C.N. Douglas, comp. Forty Thousand Quotations: Prose and Poetical. 1917.


Rage is a short-lived fury.

J. Petit-Senn.

Rage is mental imbecility.

Hosea Ballou.

Rage is essentially vulgar.


Deaf rage that hears no leader.


Oppose not rage while rage is in its force, but give it way awhile and let it waste.


Hasty wrath and heedless hazardy do breed repentance late and lasting infamy.


They could neither of them speak for rage, and so fell a-sputtering at one another like two roasting apples.


’T was grief no more, or grief and rage were one within her soul; at last ’t was rage alone.


When one is transported by rage, it is best to observe attentively the effects on those who deliver themselves over to the same passion.


  • My rage is not malicious; like a spark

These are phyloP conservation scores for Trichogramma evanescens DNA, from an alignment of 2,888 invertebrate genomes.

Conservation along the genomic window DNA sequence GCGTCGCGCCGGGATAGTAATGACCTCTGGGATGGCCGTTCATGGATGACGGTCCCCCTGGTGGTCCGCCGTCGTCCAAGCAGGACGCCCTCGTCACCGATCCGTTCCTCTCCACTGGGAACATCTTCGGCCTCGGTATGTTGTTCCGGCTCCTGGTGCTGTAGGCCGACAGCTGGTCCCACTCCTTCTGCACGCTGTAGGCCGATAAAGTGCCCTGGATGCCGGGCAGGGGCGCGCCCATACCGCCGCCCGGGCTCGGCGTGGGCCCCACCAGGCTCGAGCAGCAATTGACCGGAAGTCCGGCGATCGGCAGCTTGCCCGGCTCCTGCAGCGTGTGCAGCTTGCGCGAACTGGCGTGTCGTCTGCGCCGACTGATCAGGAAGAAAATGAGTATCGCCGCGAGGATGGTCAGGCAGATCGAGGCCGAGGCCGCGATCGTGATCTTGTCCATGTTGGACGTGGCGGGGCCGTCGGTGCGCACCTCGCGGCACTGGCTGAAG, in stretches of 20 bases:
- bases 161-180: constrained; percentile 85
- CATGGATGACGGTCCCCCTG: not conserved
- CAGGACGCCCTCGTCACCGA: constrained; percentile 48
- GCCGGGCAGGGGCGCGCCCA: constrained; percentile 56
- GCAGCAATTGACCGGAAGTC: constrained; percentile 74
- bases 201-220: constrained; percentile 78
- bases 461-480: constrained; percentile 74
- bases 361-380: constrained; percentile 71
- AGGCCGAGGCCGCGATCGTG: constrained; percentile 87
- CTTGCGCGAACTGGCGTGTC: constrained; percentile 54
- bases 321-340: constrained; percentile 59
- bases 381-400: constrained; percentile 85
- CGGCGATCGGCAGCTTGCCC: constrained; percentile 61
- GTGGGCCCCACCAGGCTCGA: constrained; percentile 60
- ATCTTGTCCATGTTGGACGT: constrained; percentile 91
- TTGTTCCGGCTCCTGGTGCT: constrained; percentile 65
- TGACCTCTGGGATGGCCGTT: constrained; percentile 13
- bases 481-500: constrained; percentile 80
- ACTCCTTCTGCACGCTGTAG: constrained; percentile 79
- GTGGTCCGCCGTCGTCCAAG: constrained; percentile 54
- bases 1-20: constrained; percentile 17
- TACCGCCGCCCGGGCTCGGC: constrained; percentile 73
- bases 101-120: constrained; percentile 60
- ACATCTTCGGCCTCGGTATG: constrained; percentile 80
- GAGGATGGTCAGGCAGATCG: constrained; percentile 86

• Of fire by steel inforced out of a flint.
  • It is no sooner kindled, but extinct.
  • Goffe.

  • The pain is in my head; ’tis is in my heart;
  • ’Tis everywhere; it rages like a madness,
  • And I most wonder how my reason holds.
  • Otway.

  • ’Tis all in vain, this rage that tears thy bosom!
  • Like a bird that flutters in her cage,
  • Thou beat’st thyself to death.
  • Rowe.

  • There is not in nature
  • A thing that makes man so deform’d, so beastly,
  • As doth intemp’rate anger.
  • Webster.

  • Rage is the shortest passion of our souls,
  • Like narrow brooks that rise with sudden showers,
  • It swells in haste, and falls again as soon.
  • Still as it ebbs, the softer thoughts flow in,
  • And the deceiver, love, supplies its place.
  • Rowe.

  • Her colour changed, her face was not the same,
  • And hollow groans from her deep spirit came;
  • Her hair stood up; convulsive rage possess’d
  • Her trembling limbs, and heaved her lab’ring breast.
  • Dryden.